Avast, mateys! Perchance finally there be a Party worth votin' for.
  • by Ilsundal (3288) on Wednesday June 21, 2006 @12:48PM (#15577179) Homepage
    I'm not very confident in a group that's set to reform our copyright/patent system when they cannot even have enough common sense to realize that a name such as "The Pirate Party" is NOT going to be taken seriously here in the U.S. This time is investment is better spent on something that has somewhat of a chance in hell.
  • Newsletter? (Score:4, Funny)

    by tulmad (25666) on Wednesday June 21, 2006 @12:49PM (#15577184)
    I like what you have to say and would like to subscribe to your newsletter. :D
  • Slogan: (Score:5, Funny)

    by Shadow Wrought (586631) * <shadow.wroughtNO@SPAMgmail.com> on Wednesday June 21, 2006 @12:50PM (#15577194) Homepage Journal
    Join our Party and fight Global Warming!
  • by DG (989) * on Wednesday June 21, 2006 @12:52PM (#15577216) Homepage Journal

    Holy convergance of idealologies Batman!



    We all know Al Gore is all about Global Warming (See Here [wikipedia.org]), and we also know there is a direct link between the number of pirates and the average temperature of the earth! (See Here [venganza.org])



    This cannot be an accident - it's fate!



    DG

  • overkill...? (Score:4, Insightful)

    by AxemRed (755470) on Wednesday June 21, 2006 @12:53PM (#15577221)
    I'm not necessarily a fan of what the Pirate Party represents. But, sometimes, overkill on the other side of the problem may work to balance the mess out. I just hope that we can eventually find a happy medium.
  • Yes.. (Score:5, Funny)

    by insanarchist (921436) on Wednesday June 21, 2006 @12:54PM (#15577232)
    ...why's the rum gone?! (Look away kiddies, this post be rated ARRRR!!!)
  • So spot on, judging from this text only, it seems that I agree with all they say! (hmm, which is the definition of "good", right?) If I were American, I'd vote for them. But wait, I'm Swedish!
  • waste of time (Score:4, Interesting)

    by spongman (182339) on Wednesday June 21, 2006 @01:03PM (#15577325)
    why don't all these groups that want to repeal such and such bad law, or change this law, or whatnot, just get together and lobby for campaign finance reform. once that's done they can actually have a snowball's chance in hell of actually getting done what they originally set out to do.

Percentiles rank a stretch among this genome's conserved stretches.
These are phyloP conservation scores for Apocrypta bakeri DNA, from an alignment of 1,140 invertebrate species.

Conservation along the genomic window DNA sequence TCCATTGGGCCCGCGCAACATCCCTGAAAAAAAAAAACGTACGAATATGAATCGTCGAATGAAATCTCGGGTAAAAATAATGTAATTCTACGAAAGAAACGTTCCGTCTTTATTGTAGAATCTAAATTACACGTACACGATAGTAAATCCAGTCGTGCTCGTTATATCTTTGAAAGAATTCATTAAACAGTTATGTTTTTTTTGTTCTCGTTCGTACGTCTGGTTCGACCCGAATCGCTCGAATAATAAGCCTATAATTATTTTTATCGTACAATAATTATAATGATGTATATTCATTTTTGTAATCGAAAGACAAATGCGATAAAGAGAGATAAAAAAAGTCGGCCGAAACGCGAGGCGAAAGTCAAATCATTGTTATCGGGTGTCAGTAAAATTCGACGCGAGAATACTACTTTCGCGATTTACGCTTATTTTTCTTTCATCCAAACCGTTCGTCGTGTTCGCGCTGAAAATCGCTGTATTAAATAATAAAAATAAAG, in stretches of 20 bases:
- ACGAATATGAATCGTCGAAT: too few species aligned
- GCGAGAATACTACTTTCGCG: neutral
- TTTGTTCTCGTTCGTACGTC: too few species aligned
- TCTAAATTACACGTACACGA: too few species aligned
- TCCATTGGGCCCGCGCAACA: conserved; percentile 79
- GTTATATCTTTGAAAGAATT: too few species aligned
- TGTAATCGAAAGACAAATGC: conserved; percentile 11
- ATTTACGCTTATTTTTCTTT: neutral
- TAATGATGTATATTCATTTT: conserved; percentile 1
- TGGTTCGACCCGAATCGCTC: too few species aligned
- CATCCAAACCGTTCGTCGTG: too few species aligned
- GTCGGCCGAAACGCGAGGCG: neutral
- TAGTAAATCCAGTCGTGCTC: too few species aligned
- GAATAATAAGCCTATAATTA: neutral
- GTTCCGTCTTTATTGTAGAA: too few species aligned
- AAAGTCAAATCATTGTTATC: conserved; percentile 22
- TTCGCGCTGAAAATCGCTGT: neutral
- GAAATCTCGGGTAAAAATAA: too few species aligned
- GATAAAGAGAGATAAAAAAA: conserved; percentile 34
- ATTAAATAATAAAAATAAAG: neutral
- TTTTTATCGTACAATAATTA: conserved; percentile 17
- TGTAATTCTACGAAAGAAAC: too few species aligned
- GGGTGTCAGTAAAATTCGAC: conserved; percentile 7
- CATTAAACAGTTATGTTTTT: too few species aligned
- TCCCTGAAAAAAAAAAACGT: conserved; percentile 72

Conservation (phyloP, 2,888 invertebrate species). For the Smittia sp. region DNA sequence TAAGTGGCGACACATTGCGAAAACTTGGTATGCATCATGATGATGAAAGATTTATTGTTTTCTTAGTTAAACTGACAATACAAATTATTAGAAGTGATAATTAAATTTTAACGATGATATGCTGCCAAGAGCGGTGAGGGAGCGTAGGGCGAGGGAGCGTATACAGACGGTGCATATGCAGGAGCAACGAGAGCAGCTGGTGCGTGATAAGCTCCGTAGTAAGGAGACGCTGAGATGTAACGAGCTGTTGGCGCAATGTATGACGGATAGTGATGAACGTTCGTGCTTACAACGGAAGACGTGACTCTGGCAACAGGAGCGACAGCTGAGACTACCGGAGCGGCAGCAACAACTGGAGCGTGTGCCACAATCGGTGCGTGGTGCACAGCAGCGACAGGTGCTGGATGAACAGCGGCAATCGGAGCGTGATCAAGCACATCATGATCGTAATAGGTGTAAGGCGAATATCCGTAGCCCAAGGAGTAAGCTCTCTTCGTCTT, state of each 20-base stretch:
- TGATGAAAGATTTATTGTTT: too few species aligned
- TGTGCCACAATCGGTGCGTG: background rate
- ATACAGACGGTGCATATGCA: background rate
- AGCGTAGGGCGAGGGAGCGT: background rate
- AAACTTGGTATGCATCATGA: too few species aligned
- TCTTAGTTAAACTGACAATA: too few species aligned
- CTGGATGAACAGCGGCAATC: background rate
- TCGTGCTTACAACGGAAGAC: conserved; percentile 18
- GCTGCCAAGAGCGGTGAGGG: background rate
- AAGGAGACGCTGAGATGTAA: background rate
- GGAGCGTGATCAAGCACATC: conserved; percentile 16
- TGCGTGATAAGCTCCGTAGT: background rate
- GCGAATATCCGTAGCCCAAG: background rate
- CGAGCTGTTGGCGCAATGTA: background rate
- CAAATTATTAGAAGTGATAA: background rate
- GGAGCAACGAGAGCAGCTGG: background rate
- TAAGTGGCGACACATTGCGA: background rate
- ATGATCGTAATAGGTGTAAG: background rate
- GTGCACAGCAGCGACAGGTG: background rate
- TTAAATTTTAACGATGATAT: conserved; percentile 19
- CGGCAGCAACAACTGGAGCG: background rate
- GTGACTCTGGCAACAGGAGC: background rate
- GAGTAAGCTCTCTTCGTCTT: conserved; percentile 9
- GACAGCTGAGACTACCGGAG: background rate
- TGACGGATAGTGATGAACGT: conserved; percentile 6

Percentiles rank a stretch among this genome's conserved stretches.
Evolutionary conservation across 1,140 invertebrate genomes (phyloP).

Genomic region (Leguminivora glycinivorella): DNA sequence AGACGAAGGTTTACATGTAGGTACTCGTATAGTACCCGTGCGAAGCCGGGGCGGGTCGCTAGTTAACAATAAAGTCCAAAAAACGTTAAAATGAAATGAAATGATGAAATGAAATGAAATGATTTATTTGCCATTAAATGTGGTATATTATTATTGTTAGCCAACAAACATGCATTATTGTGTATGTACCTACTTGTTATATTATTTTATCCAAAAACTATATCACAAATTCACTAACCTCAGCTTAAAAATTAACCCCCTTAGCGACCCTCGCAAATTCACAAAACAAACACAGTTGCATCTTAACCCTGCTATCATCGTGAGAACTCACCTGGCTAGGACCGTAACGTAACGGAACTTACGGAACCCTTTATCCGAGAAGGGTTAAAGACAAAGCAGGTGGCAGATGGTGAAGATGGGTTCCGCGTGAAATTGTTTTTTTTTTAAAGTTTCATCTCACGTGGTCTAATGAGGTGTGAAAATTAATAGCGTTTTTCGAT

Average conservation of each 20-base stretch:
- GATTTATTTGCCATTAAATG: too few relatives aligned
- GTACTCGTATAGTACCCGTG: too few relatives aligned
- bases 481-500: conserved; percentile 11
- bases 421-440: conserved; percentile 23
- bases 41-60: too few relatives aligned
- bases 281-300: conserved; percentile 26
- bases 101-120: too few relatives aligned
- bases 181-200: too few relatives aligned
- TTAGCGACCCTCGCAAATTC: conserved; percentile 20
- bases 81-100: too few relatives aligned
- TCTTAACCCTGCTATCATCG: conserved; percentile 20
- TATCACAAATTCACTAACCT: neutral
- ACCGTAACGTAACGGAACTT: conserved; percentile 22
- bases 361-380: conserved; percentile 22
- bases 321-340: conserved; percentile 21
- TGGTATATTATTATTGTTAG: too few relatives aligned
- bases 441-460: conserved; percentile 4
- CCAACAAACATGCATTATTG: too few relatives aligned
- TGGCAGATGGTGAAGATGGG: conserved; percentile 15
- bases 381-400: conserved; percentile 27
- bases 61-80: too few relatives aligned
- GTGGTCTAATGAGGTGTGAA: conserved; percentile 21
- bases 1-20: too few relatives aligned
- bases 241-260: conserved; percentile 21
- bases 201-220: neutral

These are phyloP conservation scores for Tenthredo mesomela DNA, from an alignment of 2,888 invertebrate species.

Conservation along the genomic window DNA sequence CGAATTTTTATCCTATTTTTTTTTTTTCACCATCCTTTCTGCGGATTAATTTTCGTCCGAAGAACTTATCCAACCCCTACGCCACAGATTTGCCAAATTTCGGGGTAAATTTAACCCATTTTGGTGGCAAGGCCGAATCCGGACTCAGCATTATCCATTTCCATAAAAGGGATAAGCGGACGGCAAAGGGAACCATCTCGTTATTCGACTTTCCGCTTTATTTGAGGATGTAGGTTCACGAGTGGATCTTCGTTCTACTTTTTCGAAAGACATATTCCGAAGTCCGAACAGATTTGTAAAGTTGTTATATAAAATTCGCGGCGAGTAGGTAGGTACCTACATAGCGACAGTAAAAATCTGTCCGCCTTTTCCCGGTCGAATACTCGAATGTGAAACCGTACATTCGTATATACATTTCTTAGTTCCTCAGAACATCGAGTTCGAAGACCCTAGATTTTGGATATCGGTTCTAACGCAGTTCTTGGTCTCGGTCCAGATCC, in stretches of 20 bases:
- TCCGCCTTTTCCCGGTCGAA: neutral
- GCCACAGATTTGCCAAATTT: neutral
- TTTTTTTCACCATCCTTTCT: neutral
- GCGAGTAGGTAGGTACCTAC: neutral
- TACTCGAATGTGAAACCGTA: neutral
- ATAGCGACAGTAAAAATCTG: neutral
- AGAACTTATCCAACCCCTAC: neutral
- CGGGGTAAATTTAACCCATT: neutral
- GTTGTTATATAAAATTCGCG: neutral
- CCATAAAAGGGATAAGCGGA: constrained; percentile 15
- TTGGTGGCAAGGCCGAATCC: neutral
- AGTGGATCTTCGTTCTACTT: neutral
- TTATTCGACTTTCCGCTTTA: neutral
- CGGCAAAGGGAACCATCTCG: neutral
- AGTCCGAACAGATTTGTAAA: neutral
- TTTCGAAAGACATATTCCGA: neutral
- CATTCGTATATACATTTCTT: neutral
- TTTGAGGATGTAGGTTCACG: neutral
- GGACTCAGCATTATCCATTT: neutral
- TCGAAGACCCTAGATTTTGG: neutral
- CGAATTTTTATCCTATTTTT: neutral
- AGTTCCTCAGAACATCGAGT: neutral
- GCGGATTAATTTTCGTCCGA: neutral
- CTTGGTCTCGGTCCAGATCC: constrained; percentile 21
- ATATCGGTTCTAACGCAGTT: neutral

• Please spare me (Score:5, Insightful)

    by bryankwalton (872344) on Wednesday June 21, 2006 @01:04PM (#15577330)
    I agree that we need to seriously reform the patent system in the United States. But the Pirate Party isn't going to do this. In fact, one might argue that all it will successfully accomplish is marginalizing the issue and its supporters. There are dozens (if not more) third parties in the US. It is very hard (and in this day and age almost impossible) for a third party to have any electoral success (it does happen on a community level in certain places around the country). There are key differences between the electoral systems of most European countries and the US. In the US, we have a single-member district system that is winner take all. It makes our system functionally a two-party system. Most of Europe has a proporational representation system. Voters in Europe vote for the party, not the candidate. All that is needed for a small party to gain seats in a parliamentary body is to get over the threshold (whatever that threshold may be). Sometimes, that threshold is as low as 5%. Here in the US, you need a plurality of the vote at least (in some parts of the country, you need an outright majority). The pirate party getting 50.1% of the vote? I don't think so. Even 40-45%, not likely. To insist on something like this, just because it works in Sweden is to deny the reality of the electoral constraints place upon the US system.
    • Re:Please spare me (Score:5, Insightful)

      by HikingStick (878216) <z01riemer.hotmail@com> on Wednesday June 21, 2006 @01:15PM (#15577404)